Especially several factors such as baroreceptors, chemoreceptors and temperature receptors directly contribute to adjust the function of the heart.

CO is controlled by the EDV (known as preload), average aortic BP (afterload), and the strength of ventricular contraction. During exercises, the EDV is increased because of the increase in venous return, the afterload is reduced and the strength of ventricular contraction is increased due to increase the EDV according to the Frank-Starling’s law resulting increased the CO.

Constriction of veins that drain skeletal muscles can be occurred as a response to the stimulation of sympathetic nervous system during an exercise.

During exercise, the respiratory pump and the muscle pump help to increase venous return resulting increased the blood flow to the heart. Blood flow during exercise is regulated by changing BP and altering the peripheral resistance of the vessels.

During exercise, BP increases so that blood flow through the body increases. Blood flow is also increased during exercise by decreasing the resistance of the vessels in the systemic circulation of active skeletal muscle. Resistance is determined by the following formula 20.

Resistance = (length of tube X viscosity of blood)/radius

Changing the radius of the vessels has the most considerable effect on blood flow. Doubling the radius of a blood vessel decreases resistance by a factor of 16.

Cardiovascular changes during isometric exercise differ from the changes during isotonic exercise because isometric exercise causes to compress the blood vessels in the contracting muscles. It leads to reduce the blood flow in contracting muscle. So that, the total peripheral resistance will increase instead of the total peripheral resistance that normally falls during isotonic exercise, particularly if several large groups of muscles are involved in the exercise.

The sympathetic system is activated with exercise and thus leads to an increase in BP, HR and cardiac output.

The increase in HR and cardiac output is less due to the total peripheral resistance does not decrease. An increase in the diastolic, systolic and mean arterial pressure is more when compared with those seen with isotonic exercises. Because BP is a major determinant of afterload, the left ventricular wall stress, and thus the cardiac workload, is significantly higher during static exercise compared with the cardiac workload achieved during dynamic exercise.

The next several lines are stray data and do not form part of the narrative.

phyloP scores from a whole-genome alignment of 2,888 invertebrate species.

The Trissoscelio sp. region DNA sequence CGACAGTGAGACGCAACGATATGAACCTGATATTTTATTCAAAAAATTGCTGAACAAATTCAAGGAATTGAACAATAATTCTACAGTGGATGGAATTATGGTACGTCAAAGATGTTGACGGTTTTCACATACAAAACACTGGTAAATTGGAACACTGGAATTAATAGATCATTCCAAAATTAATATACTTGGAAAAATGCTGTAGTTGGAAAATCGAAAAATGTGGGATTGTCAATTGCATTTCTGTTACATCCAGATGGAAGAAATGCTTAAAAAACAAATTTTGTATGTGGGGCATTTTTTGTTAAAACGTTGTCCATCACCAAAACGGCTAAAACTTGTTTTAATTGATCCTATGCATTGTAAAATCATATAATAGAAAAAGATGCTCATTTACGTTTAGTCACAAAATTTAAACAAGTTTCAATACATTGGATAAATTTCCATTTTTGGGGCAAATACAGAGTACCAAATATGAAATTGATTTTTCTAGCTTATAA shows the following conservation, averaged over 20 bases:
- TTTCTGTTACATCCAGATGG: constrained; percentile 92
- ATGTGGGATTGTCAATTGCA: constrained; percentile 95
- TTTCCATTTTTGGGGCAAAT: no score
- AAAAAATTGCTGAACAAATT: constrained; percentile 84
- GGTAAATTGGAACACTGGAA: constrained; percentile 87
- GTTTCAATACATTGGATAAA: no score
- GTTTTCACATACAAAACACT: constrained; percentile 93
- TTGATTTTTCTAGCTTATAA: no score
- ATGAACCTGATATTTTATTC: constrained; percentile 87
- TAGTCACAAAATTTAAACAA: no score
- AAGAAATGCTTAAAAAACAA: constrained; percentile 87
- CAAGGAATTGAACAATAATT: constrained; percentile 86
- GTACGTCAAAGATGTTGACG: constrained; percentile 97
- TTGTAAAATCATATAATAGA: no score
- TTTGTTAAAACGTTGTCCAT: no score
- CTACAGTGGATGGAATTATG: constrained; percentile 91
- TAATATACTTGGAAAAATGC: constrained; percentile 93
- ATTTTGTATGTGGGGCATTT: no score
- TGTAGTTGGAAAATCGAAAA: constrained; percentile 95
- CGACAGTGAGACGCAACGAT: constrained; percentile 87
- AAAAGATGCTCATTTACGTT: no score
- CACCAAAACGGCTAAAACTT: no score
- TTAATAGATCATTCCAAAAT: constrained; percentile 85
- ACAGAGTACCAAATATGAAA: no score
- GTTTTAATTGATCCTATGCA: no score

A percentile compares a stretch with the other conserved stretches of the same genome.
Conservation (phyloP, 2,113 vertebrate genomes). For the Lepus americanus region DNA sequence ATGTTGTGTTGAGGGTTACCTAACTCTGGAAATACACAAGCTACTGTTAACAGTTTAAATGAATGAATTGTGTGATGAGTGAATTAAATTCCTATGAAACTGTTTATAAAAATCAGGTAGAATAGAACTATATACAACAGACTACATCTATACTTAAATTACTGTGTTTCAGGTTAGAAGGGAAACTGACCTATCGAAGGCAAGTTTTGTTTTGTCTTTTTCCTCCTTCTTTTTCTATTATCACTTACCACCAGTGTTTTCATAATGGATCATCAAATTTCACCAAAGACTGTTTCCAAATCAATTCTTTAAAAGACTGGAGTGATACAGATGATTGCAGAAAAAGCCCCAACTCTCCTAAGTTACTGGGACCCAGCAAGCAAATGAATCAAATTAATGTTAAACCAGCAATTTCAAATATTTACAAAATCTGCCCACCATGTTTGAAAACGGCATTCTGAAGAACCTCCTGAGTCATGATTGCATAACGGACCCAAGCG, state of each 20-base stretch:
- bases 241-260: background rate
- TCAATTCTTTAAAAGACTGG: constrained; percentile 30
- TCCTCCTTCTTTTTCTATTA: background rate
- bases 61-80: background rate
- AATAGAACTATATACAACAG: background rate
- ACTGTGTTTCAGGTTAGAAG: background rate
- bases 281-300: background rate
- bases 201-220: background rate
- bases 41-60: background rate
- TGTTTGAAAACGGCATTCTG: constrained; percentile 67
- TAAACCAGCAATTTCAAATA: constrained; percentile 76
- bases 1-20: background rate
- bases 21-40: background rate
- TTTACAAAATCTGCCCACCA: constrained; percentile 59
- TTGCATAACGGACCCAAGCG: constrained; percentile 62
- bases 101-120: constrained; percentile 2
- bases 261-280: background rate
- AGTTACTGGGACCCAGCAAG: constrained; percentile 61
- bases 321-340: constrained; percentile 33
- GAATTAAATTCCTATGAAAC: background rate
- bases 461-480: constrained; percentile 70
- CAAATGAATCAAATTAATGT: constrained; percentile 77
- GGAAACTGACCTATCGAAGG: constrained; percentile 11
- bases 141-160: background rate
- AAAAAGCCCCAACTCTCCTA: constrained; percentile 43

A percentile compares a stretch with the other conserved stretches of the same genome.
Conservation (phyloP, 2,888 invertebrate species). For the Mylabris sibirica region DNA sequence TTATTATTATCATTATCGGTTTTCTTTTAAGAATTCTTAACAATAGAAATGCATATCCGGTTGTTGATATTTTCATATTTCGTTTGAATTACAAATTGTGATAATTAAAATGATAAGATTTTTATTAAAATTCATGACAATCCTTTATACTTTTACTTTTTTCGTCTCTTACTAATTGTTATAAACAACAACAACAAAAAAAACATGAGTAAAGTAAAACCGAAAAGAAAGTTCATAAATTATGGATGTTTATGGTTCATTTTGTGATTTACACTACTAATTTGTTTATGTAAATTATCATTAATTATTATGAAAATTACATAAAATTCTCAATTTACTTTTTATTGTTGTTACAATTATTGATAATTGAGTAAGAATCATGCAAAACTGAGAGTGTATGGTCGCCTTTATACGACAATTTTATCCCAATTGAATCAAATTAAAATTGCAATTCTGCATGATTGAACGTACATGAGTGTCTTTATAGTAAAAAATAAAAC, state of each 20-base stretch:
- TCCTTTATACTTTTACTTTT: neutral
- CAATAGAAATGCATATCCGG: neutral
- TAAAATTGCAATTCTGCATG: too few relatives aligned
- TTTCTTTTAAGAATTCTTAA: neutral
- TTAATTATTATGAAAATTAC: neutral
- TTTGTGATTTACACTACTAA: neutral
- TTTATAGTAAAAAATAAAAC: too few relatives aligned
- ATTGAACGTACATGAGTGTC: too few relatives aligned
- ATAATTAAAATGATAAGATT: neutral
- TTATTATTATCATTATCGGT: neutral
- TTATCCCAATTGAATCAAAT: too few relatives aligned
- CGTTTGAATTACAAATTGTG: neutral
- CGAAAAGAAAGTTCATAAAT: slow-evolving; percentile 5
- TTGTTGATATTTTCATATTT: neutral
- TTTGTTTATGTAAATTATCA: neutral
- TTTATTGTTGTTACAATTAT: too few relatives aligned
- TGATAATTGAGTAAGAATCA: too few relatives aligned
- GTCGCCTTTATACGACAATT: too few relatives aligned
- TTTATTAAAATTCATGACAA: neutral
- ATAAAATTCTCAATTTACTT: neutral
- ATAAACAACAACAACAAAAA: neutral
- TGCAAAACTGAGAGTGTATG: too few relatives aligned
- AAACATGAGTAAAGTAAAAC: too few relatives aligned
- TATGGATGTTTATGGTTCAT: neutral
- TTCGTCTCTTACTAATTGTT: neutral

The musculature of the heart will become certain morphologic changes in response to chronic exercise. Such a heart which has been morphologically changed is commonly referred to as an “athletic heart.” Athletic heart syndrome is characterized by hypertrophy of the myocardium.

Although the hypertrophy in athlete’s heart is morphologically similar to that seen in patients with hypertension, several important differences exist. In contrast to the hypertension-induced hypertrophy, the hypertrophy in the athletic heart is noted in absence of any diastolic dysfunction, with a normal isovolumetric relaxation time, with no decrease in the peak rate of left ventricular filling, and with no decrease in the peak rate of left ventricular cavity enlargement and wall thinning. Because the wall stress in the athlete’s heart is normal, sometimes the hypertrophy seems to be disproportionate to the level of resting BP.

8.0 Respiratory changes during exercise

The purpose of respiration is to provide O2 to the tissues and to remove Carbon Dioxide from the tissues 17, 18, 19. To accomplish this, four major events must be regulated, as follows:

Pulmonary ventilation

Diffusion of O2 and CO2 between the alveoli and the blood

Transport of O2 and CO2 in the blood and body fluids and to and from the cells

Regulation of ventilation and other aspects of respiration

Although the human body is designed to maintain homeostasis, exercise causes these factors mentioned above to change. The formation of CO2, consumption of O2 and the total alveolar ventilation is increased by approximately 20-fold when someone initiates to do an exercise from the state of rest to the maximal intensity of the exercise. The pulmonary ventilation is 100-110 L/min at maximal exercise while there is a linear relationship between ventilation and oxygen consumption. Anyway, the maximal breathing capacity of a person is about 150-170 L/min. That means, during maximal exercise, the maximal breathing capacity is approximately 50% greater than the actual pulmonary ventilation.